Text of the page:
United States v. McCormick, 675 F. Supp. 223 (M.D. Pa. 1987)

U.S. District Court for the Middle District of Pennsylvania - 675 F. Supp. 223 (M.D. Pa. 1987)
May 15, 1987

675 F. Supp. 223 (1987)

Thomas J. McCORMICK a/k/a Tim McCormick.

Crim. No. 87-00067.

United States District Court, M.D. Pennsylvania.

May 15, 1987.

Mary C. Spearing, Asst. U.S. Atty., Harrisburg, Pa., for U.S.

Thomas Munley, Scranton, Pa., for defendant.


NEALON, Chief Judge.

Defendant was indicted on April 14, 1987 for knowingly and willfully transporting through the use of the mails a visual depiction of a minor engaged in sexually explicit conduct in violation of 18 U.S.C. § 2252(a) (1). On April 23, 1987 defendant pleaded not guilty to the above charge. Defendant filed a Motion to Dismiss the Indictment and a Brief in Support thereof on May 13, 1987 and May 14, 1987, respectively. *224 The Government opposed later in the day on May 14, 1987. In addition, the Government supplied the court with a copy of the photograph in question on May 15, 1987. For the reasons set forth below, defendant's Motion to Dismiss the Indictment will be denied.

Defendant first avers that the indictment, "[f]ails and must be dismissed for lack of notice to the defendant...." Document 8 of the Record at 2. The indictment refers to 18 U.S.C. § 2255 in identifying the section which defines the term "sexually explicit conduct." While the definition of "sexually explicit conduct" currently is found at 18 U.S.C. § 2256,[1] the violation alleged is that of section 2252(a) (1), which is specifically identified in the indictment. Moreover, there is no question that the indictment fairly informs defendant of the allegations against him and permits defendant to plead an acquittal or conviction to bar a future prosecution. Sanabria v. United States, 437 U.S. 54, 98 S. Ct. 2170, 57 L. Ed. 2d 43 (1978).

A violation of § 2252(a) (1) requires that, "the producing of such visual depiction involves the use of a minor engaging in sexually explicit conduct...." 18 U.S.C. § 2252(a) (1) (A). For purposes of this section, minor means any person under the age of eighteen (18) years. 18 U.S.C. § 2256(1).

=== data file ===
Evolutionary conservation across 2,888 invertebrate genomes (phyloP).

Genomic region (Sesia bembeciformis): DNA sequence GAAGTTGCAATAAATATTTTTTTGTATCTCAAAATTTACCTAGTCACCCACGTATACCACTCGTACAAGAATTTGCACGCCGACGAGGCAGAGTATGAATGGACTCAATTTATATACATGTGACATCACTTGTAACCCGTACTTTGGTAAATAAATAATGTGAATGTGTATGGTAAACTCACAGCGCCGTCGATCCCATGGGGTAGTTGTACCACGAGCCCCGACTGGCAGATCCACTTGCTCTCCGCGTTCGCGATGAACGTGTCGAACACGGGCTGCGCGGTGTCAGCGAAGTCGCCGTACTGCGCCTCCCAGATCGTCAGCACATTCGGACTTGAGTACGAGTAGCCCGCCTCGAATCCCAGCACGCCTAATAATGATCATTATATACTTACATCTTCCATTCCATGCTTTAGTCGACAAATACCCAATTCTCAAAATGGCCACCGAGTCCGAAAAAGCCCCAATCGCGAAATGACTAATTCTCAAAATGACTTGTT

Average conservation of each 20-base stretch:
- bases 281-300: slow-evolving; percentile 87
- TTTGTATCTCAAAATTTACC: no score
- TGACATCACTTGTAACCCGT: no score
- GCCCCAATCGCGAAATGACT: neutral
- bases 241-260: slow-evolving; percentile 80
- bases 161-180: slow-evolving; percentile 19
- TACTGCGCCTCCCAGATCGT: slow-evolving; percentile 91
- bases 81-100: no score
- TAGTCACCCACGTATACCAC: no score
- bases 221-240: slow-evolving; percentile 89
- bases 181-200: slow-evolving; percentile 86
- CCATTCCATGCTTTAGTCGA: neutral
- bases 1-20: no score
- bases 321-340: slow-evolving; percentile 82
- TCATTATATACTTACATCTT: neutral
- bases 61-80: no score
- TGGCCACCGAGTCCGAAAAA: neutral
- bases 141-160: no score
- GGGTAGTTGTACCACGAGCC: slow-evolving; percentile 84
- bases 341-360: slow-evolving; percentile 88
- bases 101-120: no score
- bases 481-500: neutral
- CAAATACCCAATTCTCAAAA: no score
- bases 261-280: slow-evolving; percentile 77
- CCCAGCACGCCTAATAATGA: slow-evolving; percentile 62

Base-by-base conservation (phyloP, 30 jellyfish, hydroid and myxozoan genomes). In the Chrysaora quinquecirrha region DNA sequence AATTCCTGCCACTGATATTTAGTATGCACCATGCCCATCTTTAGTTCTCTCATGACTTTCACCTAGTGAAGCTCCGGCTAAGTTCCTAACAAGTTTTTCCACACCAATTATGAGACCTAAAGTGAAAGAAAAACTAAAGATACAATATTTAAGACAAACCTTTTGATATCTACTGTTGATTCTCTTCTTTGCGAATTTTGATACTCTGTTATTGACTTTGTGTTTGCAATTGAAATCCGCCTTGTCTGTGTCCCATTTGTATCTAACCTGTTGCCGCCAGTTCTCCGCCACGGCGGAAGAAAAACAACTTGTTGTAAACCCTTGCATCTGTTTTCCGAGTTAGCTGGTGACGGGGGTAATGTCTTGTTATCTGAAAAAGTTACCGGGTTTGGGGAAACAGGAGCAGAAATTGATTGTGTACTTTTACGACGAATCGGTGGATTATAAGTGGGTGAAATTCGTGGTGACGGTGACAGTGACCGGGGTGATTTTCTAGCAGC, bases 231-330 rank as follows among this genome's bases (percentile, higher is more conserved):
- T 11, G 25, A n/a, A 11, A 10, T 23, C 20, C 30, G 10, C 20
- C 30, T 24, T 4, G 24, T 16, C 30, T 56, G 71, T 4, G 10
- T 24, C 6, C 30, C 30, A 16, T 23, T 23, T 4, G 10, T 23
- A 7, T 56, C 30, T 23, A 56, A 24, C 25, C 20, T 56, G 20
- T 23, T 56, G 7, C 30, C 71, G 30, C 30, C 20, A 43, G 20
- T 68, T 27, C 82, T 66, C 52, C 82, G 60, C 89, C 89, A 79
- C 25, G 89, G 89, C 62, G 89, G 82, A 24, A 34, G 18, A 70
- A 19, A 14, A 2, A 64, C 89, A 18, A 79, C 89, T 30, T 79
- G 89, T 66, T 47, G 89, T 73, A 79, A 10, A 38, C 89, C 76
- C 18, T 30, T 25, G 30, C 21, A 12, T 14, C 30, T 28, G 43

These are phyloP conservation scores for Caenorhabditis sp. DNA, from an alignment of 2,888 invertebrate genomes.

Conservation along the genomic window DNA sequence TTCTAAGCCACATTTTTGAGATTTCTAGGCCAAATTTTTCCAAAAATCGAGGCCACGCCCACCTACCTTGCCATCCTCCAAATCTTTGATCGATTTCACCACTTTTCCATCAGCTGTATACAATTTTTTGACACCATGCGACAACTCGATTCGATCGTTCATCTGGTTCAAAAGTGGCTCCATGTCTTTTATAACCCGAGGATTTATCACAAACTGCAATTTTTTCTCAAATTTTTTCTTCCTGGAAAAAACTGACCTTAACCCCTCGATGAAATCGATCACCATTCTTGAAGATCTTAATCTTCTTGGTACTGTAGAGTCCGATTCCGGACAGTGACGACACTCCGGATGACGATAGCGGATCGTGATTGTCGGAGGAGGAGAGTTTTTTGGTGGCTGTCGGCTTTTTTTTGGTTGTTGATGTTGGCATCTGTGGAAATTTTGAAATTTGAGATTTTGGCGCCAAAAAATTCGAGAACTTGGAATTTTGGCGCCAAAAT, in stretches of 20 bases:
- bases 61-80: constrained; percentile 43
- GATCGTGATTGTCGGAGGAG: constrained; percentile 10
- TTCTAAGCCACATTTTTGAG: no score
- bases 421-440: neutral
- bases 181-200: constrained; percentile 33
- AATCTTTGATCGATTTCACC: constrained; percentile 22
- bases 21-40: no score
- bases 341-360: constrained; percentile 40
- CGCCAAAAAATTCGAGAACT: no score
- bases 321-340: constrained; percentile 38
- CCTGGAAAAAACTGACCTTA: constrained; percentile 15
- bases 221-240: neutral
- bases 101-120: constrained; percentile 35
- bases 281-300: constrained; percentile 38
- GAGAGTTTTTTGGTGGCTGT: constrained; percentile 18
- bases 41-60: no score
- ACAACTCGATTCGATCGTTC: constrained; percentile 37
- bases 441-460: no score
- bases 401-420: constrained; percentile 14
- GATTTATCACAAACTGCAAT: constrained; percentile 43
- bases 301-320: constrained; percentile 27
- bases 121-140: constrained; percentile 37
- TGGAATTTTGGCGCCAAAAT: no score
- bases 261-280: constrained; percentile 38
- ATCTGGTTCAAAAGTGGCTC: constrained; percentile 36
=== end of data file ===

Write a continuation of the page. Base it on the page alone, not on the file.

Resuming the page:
Defendant argues that the picture in question may not be a minor. Document 8 of the Record at 3. Although defendant interprets the photograph with a view towards showing that a minor is not depicted, Document 9 of the Record at 3, the Government represents that it will present the opinion of a pediatrician at trial that the person pictured was a minor female. Document 10 of the Record at 4-5. Defendant offers no similar evidence in opposition. Consequently, the indictment is not defective in this regard.

Finally, defendant maintains that the photograph does not depict "sexually explicit conduct." After examining the picture in question, the court does not agree.

Section 2256(2) provides in pertinent part:

(2) `sexually explicit conduct' means actual or simulated
(E) lascivious exhibition of the genitals or pubic area of any person.

18 U.S.C. § 2256(2) (E). In United States v. Wiegand, 812 F.2d 1239 (9th Cir. 1987), the Ninth Circuit Court of Appeals held:

The standard employed by the district court was over-generous to the defendant in implying as to the 17-year-old girl that the pictures would not be lascivious unless they showed sexual activity or willingness to engage in it. The offense defined by the statute is depiction of a `lascivious exhibition of the genitals.' Plainly the pictures were an exhibition. The exhibition was of the genitals. It was a lascivious exhibition because the photographer arrayed it to suit his peculiar lust. Each of the pictures featured the child photographed as a sexual object.

Id. at 1244 (emphasis added). As the court noted, lasciviousness is not a characteristic of the child photographed but of the exhibition which the photographer sets up for an audience that consists of himself or like minded pedophiles. Id.

The photograph in question depicts a partially clothed female. Importantly, the focus of the picture is the pubic area of the female. Indeed, it appears to the court that the emphasis of the photo is the female genitalia. Finally, the female in question appears to be posing to exhibit her pubic area. The court does not agree with defendant that the photograph is "antiseptically clean."

As the Wiegand court stated:

The crime punished by the statutes against the sexual exploitation of children, however, does not consist in the cravings of the person posing the child or in the cravings of his audience. Private fantasies are not within the statute's ambit. The crime is the offense against the child the harm `to the physiological, *225 emotional, and mental health' of the child. (citations omitted). These harms collectively are the consequential damages that flow from the trespass against the dignity of the child.

Id. at 1245. In light of these standards, the court refuses to conclude as a matter of law that the photograph in question is not a lascivious exhibition of the genitals or pubic area of the female in question.

An appropriate Order will enter.


[1] Section 2255 was redesignated § 2256 in October of 1986.